Meanwhile I decided to continue on with the tiling effort on the main hull. This would mean a couple of hours cutting strips of really fine tape and applying. The result with the sail and the stern planes and rudders was simply too good to ignore. I would do the whole boat.



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      Enough for now,

      Till next time.

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      • Onward, tape Meister!

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        • Hello all,


          So after spending a couple of hours laying down strip tape over the whole, I was ready for spraying. Saturday morning and the sun was out. Just right conditions for spraying. I had a batch of the dark grey that I had been using from the stern planes and the fin and so started with a coating about 100mm out from the hull. This little spray brush is fantastic as it is really hard to over spray and get dribble. I'm finding it quite easy to do I think ,a reasonable job. Anyway after spraying the rear of the hull from about halfway along the missile deck I could see a distinct difference between the dark grey and the satin black undercoat that was put down earlier.

          I could pend hours making sure that each little tile was absolutely the same size as those around it. I could also wonder and worry about how the tiles converge over surfaces that converge or deviate apart but my thinking has been that these tiles should only just be noticeable and very subtle. They should not be glaring. As you can see from the green tape there is irregularities but I believe the finished job vindicates this approach.

          Once I had the entire top hull sprayed I would look at doing the joint between the top and bottom hull. The stern top section had already been joined but now it was time to have the lower bow section glued to the upper bow hull. the "Z' cut coming just after where the forward planes are situated. I sanded the mating edges where the two front sections top and bottom would be glued together. At this point I would loose and couple of mm in length of patterned tile section, that could easily be re-done.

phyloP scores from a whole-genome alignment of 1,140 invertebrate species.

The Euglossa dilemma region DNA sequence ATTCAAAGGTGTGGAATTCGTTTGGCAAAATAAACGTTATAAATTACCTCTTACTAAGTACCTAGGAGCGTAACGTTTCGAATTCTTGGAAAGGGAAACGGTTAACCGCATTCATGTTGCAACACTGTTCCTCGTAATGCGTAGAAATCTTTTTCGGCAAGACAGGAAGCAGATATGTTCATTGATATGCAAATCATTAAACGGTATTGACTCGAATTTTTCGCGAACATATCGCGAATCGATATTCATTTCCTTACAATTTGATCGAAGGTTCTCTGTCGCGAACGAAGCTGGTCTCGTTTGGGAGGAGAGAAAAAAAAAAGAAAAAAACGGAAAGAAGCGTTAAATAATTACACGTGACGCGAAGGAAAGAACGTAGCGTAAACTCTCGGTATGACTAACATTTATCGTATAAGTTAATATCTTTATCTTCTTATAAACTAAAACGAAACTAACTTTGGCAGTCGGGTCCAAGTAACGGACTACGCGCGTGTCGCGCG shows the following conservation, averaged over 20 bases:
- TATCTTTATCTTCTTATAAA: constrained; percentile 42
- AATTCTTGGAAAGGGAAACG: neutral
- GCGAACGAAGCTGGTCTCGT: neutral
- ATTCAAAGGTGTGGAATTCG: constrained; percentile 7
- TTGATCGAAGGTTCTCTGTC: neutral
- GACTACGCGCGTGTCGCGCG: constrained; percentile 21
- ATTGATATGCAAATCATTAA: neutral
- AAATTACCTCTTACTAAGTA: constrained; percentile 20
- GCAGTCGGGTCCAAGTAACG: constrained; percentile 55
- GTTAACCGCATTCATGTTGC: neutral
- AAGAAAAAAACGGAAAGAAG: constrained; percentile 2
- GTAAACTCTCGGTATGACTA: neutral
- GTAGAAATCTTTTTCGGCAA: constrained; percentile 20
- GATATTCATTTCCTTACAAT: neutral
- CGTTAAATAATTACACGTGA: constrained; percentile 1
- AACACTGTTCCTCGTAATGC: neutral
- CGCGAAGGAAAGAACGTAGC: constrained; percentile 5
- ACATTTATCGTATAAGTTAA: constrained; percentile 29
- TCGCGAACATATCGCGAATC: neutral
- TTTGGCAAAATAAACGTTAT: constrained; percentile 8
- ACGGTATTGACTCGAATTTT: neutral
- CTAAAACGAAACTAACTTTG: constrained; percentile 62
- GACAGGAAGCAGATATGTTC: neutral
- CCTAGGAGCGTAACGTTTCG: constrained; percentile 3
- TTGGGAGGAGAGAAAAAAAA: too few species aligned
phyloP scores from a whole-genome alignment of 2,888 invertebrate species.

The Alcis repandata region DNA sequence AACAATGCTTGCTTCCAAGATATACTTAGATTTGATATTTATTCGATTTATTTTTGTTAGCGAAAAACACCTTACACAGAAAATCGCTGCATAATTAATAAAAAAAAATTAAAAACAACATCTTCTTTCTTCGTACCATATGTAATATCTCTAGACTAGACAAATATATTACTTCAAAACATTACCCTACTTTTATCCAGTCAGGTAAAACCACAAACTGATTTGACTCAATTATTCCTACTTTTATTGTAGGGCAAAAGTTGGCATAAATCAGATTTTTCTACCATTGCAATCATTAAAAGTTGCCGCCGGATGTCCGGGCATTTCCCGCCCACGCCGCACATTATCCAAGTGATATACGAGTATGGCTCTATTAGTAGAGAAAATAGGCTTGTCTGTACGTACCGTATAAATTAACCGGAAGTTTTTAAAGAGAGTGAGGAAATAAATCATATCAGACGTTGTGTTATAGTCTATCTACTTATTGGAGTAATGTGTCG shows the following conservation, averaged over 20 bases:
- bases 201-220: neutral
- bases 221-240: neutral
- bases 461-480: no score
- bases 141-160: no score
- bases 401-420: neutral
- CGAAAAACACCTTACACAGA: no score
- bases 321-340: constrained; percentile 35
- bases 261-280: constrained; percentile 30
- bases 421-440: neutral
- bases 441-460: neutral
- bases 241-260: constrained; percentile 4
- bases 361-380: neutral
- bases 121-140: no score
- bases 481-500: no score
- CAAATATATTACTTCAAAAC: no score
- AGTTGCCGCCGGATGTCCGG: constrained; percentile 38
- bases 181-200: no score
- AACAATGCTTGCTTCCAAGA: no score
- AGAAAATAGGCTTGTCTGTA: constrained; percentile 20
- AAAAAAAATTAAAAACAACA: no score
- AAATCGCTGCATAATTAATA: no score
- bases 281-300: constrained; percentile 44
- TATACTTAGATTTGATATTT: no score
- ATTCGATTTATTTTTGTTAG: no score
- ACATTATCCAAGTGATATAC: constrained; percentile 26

Placing tape across the lower hull at the bow section I outlined the area where the separation cut would be made that would cross underneath where the aluminium screw plate would hold the two hulls together. This aluminium plate had a hole drilled then threaded for a small screw to go up underneath to allow the two hull sections to be screwed together. I placed the top hull down so the registering lips would align the top and bottom hulls together then used tape to hold the two sections together. I roughed up this are a bit further and applies some thin weave cloth and some resin.

          Once this had dried I would easily make the cut along the tape line that would separate the lower bow section now glues to the bow top section and then resin inside, and sand the outside and make look neat. Some filler and further sanding.

          Till next time....


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          Comment


          • Hello all,